Statistically, the days between Memorial Day and Labor Day are some of the most dangerous for drivers in the United States. This is due to more teen drivers, motorcycles and bicycles being on the road, more people taking family road trips and, of course, construction. Summer weather also contributes to the number of fatal accidents. We’re well into summer now, but in retrospect, we almost always remember the weather as being hot and sunny. We tend to forget or block out the potentially dangerous thunderstorms and other extreme weather conditions that can be prevalent during this season.
Here are some tips to help your fleet drivers minimize the damage and danger of hot and wet summer weather.
Extreme hot temperatures
It’s very important to check your tires regularly for both wear and proper level of inflation during the summer. High temperatures cause air to expand, and expanding air inside your tires could cause enough pressure to lead to a blowout if the tires are worn out enough.
The chance of your engine overheating increases during hot weather, especially if you rely heavily on your air conditioner. A good preventative measure is to regularly check your coolant fluid level, ensuring it exceeds the minimum level on its reservoir before driving. Also, keep a good eye on the temperature gauge while you’re driving. If it starts to get a bit too hot (past the halfway mark), turn off your air conditioner immediately and blast your heater on its highest temperature at the highest fan setting, which will help cool off your radiator. If your engine is overheating, pull over to let it cool down completely before you do anything else like checking coolant fluid or system hoses.
Wet Summer Weather
Thunderstorms and Lightning
Make it part of your safety policy that your fleet vehicle drivers should pull over when a storm with lightning and thunder approaches. The heavy rain itself may be dangerous to drive in and cause low visibility, but more importantly lightning can span horizontally over many miles before striking the ground. A storm that seems far away can suddenly become dangerously close. If lightning strikes the ground near your vehicle, it can cause sudden flashes that could result in temporary blindness.If you can’t pull over and wait out the storm, then it’s important for drivers to take these precautions:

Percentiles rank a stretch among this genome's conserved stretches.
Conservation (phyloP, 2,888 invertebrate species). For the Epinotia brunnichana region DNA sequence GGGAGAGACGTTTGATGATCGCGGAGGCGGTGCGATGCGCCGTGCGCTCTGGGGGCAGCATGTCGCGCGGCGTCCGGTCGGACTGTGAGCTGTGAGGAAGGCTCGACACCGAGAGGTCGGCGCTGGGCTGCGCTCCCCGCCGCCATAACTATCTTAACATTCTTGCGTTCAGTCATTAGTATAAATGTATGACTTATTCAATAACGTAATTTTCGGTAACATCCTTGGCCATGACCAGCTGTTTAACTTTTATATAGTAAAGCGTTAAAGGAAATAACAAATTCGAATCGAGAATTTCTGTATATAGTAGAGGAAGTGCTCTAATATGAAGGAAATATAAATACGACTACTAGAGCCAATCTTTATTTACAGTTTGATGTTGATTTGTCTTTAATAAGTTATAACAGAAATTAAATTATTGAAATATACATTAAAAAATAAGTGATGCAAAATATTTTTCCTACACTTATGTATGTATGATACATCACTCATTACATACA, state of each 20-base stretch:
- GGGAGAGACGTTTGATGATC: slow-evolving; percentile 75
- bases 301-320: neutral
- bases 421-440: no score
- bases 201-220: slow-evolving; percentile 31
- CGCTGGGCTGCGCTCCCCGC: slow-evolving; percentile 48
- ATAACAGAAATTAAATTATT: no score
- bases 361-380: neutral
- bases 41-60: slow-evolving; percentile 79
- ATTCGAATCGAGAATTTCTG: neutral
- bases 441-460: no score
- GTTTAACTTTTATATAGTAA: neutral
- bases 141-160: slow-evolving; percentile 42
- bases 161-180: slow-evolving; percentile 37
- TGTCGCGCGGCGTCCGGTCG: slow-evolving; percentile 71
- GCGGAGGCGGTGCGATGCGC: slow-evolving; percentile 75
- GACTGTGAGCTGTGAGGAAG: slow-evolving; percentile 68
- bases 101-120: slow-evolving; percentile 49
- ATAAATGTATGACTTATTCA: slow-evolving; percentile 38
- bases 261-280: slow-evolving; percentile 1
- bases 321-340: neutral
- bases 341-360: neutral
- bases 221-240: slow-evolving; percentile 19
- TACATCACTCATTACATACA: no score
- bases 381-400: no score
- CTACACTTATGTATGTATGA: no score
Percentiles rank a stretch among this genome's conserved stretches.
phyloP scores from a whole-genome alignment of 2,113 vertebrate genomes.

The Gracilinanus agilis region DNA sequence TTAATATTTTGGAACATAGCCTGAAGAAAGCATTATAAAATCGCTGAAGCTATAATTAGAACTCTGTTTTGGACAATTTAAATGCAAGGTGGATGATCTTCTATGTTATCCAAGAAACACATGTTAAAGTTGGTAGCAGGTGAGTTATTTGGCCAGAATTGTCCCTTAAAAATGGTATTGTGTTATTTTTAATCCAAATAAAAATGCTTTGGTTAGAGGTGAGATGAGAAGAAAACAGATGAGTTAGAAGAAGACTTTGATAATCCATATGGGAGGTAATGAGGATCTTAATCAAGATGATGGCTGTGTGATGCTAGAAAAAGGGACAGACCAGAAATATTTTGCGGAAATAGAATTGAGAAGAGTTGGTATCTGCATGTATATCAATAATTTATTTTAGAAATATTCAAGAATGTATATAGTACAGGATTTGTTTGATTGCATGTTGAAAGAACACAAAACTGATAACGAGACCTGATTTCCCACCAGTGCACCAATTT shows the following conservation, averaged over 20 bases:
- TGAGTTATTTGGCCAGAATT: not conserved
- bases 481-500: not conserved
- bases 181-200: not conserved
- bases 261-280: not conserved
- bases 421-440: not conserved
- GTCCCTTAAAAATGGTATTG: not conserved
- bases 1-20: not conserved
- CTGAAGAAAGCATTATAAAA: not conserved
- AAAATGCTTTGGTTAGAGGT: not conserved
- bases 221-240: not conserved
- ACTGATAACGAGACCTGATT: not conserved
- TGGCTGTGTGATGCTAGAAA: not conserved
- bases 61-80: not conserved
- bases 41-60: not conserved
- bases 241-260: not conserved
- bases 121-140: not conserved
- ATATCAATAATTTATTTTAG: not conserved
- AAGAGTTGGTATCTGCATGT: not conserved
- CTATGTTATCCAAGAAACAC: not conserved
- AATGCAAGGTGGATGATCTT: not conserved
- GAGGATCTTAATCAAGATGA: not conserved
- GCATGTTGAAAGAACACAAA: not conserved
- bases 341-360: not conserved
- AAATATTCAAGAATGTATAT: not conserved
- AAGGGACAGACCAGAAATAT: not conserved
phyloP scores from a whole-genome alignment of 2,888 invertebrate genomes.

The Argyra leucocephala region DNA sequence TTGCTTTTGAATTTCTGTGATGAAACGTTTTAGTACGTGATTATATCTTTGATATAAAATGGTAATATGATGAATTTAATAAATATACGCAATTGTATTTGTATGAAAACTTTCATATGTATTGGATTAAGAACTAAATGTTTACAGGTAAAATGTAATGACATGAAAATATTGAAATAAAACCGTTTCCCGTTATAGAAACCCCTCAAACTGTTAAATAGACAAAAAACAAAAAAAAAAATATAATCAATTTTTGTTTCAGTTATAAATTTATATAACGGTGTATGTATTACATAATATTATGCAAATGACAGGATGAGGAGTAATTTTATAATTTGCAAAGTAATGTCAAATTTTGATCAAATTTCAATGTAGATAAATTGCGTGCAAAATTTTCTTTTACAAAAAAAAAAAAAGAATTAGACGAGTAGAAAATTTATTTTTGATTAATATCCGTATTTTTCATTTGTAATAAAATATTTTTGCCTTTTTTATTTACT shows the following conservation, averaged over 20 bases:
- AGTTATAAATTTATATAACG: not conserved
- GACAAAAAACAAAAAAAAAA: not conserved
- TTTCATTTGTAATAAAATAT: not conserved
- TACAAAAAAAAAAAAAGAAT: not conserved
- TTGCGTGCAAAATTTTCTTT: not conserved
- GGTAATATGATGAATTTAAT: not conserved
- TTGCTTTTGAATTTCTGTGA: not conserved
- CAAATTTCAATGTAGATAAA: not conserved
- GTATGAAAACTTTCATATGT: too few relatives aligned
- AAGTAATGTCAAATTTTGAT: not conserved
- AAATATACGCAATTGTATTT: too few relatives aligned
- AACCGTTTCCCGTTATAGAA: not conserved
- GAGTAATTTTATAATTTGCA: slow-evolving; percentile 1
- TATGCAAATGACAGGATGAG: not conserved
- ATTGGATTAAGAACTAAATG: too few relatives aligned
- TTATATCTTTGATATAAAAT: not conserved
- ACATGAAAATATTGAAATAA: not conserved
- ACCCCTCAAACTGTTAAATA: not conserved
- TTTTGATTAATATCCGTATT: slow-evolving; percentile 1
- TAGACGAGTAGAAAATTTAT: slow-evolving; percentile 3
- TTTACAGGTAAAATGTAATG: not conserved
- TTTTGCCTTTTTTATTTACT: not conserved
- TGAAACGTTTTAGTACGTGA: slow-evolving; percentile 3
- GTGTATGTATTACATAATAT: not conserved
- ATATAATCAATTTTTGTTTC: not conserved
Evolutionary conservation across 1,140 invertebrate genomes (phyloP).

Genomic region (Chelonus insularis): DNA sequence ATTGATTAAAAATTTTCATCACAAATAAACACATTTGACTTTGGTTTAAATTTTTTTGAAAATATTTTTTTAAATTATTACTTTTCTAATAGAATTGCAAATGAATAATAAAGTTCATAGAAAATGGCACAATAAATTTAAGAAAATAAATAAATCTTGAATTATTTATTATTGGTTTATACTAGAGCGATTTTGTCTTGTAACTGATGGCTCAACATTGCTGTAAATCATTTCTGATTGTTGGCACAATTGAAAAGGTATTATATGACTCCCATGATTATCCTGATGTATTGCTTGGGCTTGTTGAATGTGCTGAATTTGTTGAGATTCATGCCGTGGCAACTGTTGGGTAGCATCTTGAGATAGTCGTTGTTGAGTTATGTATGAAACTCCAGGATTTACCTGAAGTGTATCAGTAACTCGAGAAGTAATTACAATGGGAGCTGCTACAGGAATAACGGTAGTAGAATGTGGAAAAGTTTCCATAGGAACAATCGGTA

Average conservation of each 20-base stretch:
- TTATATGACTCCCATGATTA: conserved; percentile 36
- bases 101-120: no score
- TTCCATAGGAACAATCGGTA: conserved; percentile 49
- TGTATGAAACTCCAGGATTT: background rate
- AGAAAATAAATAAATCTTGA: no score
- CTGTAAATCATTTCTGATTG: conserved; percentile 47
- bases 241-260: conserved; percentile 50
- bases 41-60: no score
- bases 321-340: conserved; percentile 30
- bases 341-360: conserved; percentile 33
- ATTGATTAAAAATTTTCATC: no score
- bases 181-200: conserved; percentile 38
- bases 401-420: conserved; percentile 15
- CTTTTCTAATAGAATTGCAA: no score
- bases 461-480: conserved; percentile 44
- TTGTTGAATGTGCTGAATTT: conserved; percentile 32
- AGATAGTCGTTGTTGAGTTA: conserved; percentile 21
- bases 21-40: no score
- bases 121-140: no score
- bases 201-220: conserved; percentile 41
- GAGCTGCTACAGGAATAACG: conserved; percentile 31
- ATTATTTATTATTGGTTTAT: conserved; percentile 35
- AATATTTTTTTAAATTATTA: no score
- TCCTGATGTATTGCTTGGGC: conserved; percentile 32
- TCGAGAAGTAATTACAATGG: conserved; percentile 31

- Beware of any flooded roads or downed power lines
- Drive slowly, allow more space for braking, and approach intersections with extreme caution
- Make sure your headlights are turned on
Hail tops the list as the most dangerous and costliest result of a thunderstorm. Hail causes over $1 billion in damage annually to vehicles, homes, and crops in the U.S. alone. Nearly all thunderstorms produce hail, but it usually melts before it hits the ground. Depending on where you are in the U.S., hail season typically lasts from March through September, but just like thunderstorms, hail can happen any time of year. Also just like with thunderstorms, it’s best practice to simply stay off the road when hail is called for in the weather forecast. If you are already driving when hail starts to come down, be sure follow these tips:
- Stay in your vehicle. Hailstones can be as large as 6 inches in diameter and can cause serious injuries – or even death – if they strike a person in the head. Even a small piece can hurt you or knock you unconscious.
- Turn on your low beams and pull over. A moving vehicle significantly strengthens a hailstone’s impact, increasing any potential damage or danger. Try to find a safe overpass or a service station that could provide temporary shelter.
The best preventative measure at the start of every new season is to have your vehicles thoroughly inspected to make sure they are prepared for any sort of conditions that your drivers may face. Also, just being aware that there are more vehicles on the road during the summer and the possible weather conditions can help drivers prepare mentally and drive accordingly.